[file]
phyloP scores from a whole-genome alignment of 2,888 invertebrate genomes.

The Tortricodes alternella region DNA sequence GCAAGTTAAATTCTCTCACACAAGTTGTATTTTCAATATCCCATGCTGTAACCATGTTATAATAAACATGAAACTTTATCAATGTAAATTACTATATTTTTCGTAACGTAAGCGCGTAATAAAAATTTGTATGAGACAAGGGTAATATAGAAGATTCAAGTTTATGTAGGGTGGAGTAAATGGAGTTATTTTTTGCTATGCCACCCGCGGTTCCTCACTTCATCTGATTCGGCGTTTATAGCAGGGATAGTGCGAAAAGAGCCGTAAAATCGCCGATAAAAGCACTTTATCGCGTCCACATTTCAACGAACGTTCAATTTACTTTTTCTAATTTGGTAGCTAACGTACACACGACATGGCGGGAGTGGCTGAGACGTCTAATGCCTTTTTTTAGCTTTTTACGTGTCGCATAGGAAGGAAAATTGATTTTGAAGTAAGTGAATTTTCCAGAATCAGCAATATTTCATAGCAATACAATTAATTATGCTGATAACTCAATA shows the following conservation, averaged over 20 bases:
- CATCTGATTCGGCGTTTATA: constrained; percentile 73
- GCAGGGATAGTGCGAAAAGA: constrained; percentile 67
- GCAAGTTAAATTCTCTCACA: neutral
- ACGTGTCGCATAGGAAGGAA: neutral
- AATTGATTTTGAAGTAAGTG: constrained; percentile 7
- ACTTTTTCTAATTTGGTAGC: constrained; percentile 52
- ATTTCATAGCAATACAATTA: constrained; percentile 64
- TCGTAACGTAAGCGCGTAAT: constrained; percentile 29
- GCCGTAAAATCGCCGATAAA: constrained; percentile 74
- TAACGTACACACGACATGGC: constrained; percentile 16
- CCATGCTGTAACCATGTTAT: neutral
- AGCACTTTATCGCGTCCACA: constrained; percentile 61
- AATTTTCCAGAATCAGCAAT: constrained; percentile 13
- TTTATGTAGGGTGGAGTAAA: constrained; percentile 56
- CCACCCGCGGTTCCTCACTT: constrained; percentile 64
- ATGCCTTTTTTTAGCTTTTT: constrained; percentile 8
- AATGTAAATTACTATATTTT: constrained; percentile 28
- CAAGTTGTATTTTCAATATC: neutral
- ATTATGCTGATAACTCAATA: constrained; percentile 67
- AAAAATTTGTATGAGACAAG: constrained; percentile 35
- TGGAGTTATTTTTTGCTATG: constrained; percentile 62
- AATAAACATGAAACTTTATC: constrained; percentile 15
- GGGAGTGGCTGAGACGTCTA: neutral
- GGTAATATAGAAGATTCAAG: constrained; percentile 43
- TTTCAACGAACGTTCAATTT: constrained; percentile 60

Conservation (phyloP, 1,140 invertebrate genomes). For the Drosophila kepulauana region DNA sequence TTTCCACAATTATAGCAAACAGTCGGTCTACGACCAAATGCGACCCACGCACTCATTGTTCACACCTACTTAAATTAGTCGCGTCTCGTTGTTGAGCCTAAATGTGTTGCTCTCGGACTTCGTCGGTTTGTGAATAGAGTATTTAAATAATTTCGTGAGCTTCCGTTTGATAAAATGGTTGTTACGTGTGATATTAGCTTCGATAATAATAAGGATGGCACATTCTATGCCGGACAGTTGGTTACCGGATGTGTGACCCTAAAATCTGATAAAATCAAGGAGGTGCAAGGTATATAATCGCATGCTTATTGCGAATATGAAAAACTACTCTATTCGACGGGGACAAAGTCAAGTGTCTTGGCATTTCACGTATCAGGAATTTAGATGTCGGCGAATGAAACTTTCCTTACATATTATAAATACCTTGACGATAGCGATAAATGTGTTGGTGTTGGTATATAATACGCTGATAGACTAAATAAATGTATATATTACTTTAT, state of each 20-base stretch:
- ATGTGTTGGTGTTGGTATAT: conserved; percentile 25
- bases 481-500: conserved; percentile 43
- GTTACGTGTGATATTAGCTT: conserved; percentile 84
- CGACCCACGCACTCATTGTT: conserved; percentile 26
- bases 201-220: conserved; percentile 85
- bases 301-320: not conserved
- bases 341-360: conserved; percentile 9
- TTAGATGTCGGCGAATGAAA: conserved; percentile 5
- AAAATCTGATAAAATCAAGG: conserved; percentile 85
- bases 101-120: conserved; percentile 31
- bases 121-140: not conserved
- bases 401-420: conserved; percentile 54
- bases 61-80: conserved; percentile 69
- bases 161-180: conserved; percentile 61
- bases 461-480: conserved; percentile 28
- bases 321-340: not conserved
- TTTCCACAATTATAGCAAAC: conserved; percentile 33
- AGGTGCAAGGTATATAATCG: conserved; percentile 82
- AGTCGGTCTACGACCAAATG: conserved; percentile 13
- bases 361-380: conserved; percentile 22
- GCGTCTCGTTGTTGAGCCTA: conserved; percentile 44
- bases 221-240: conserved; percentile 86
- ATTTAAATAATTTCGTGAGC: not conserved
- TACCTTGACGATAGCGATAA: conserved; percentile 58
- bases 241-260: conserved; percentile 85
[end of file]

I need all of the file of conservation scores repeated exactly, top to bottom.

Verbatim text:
phyloP scores from a whole-genome alignment of 2,888 invertebrate genomes.

The Tortricodes alternella region DNA sequence GCAAGTTAAATTCTCTCACACAAGTTGTATTTTCAATATCCCATGCTGTAACCATGTTATAATAAACATGAAACTTTATCAATGTAAATTACTATATTTTTCGTAACGTAAGCGCGTAATAAAAATTTGTATGAGACAAGGGTAATATAGAAGATTCAAGTTTATGTAGGGTGGAGTAAATGGAGTTATTTTTTGCTATGCCACCCGCGGTTCCTCACTTCATCTGATTCGGCGTTTATAGCAGGGATAGTGCGAAAAGAGCCGTAAAATCGCCGATAAAAGCACTTTATCGCGTCCACATTTCAACGAACGTTCAATTTACTTTTTCTAATTTGGTAGCTAACGTACACACGACATGGCGGGAGTGGCTGAGACGTCTAATGCCTTTTTTTAGCTTTTTACGTGTCGCATAGGAAGGAAAATTGATTTTGAAGTAAGTGAATTTTCCAGAATCAGCAATATTTCATAGCAATACAATTAATTATGCTGATAACTCAATA shows the following conservation, averaged over 20 bases:
- CATCTGATTCGGCGTTTATA: constrained; percentile 73
- GCAGGGATAGTGCGAAAAGA: constrained; percentile 67
- GCAAGTTAAATTCTCTCACA: neutral
- ACGTGTCGCATAGGAAGGAA: neutral
- AATTGATTTTGAAGTAAGTG: constrained; percentile 7
- ACTTTTTCTAATTTGGTAGC: constrained; percentile 52
- ATTTCATAGCAATACAATTA: constrained; percentile 64
- TCGTAACGTAAGCGCGTAAT: constrained; percentile 29
- GCCGTAAAATCGCCGATAAA: constrained; percentile 74
- TAACGTACACACGACATGGC: constrained; percentile 16
- CCATGCTGTAACCATGTTAT: neutral
- AGCACTTTATCGCGTCCACA: constrained; percentile 61
- AATTTTCCAGAATCAGCAAT: constrained; percentile 13
- TTTATGTAGGGTGGAGTAAA: constrained; percentile 56
- CCACCCGCGGTTCCTCACTT: constrained; percentile 64
- ATGCCTTTTTTTAGCTTTTT: constrained; percentile 8
- AATGTAAATTACTATATTTT: constrained; percentile 28
- CAAGTTGTATTTTCAATATC: neutral
- ATTATGCTGATAACTCAATA: constrained; percentile 67
- AAAAATTTGTATGAGACAAG: constrained; percentile 35
- TGGAGTTATTTTTTGCTATG: constrained; percentile 62
- AATAAACATGAAACTTTATC: constrained; percentile 15
- GGGAGTGGCTGAGACGTCTA: neutral
- GGTAATATAGAAGATTCAAG: constrained; percentile 43
- TTTCAACGAACGTTCAATTT: constrained; percentile 60

Conservation (phyloP, 1,140 invertebrate genomes). For the Drosophila kepulauana region DNA sequence TTTCCACAATTATAGCAAACAGTCGGTCTACGACCAAATGCGACCCACGCACTCATTGTTCACACCTACTTAAATTAGTCGCGTCTCGTTGTTGAGCCTAAATGTGTTGCTCTCGGACTTCGTCGGTTTGTGAATAGAGTATTTAAATAATTTCGTGAGCTTCCGTTTGATAAAATGGTTGTTACGTGTGATATTAGCTTCGATAATAATAAGGATGGCACATTCTATGCCGGACAGTTGGTTACCGGATGTGTGACCCTAAAATCTGATAAAATCAAGGAGGTGCAAGGTATATAATCGCATGCTTATTGCGAATATGAAAAACTACTCTATTCGACGGGGACAAAGTCAAGTGTCTTGGCATTTCACGTATCAGGAATTTAGATGTCGGCGAATGAAACTTTCCTTACATATTATAAATACCTTGACGATAGCGATAAATGTGTTGGTGTTGGTATATAATACGCTGATAGACTAAATAAATGTATATATTACTTTAT, state of each 20-base stretch:
- ATGTGTTGGTGTTGGTATAT: conserved; percentile 25
- bases 481-500: conserved; percentile 43
- GTTACGTGTGATATTAGCTT: conserved; percentile 84
- CGACCCACGCACTCATTGTT: conserved; percentile 26
- bases 201-220: conserved; percentile 85
- bases 301-320: not conserved
- bases 341-360: conserved; percentile 9
- TTAGATGTCGGCGAATGAAA: conserved; percentile 5
- AAAATCTGATAAAATCAAGG: conserved; percentile 85
- bases 101-120: conserved; percentile 31
- bases 121-140: not conserved
- bases 401-420: conserved; percentile 54
- bases 61-80: conserved; percentile 69
- bases 161-180: conserved; percentile 61
- bases 461-480: conserved; percentile 28
- bases 321-340: not conserved
- TTTCCACAATTATAGCAAAC: conserved; percentile 33
- AGGTGCAAGGTATATAATCG: conserved; percentile 82
- AGTCGGTCTACGACCAAATG: conserved; percentile 13
- bases 361-380: conserved; percentile 22
- GCGTCTCGTTGTTGAGCCTA: conserved; percentile 44
- bases 221-240: conserved; percentile 86
- ATTTAAATAATTTCGTGAGC: not conserved
- TACCTTGACGATAGCGATAA: conserved; percentile 58
- bases 241-260: conserved; percentile 85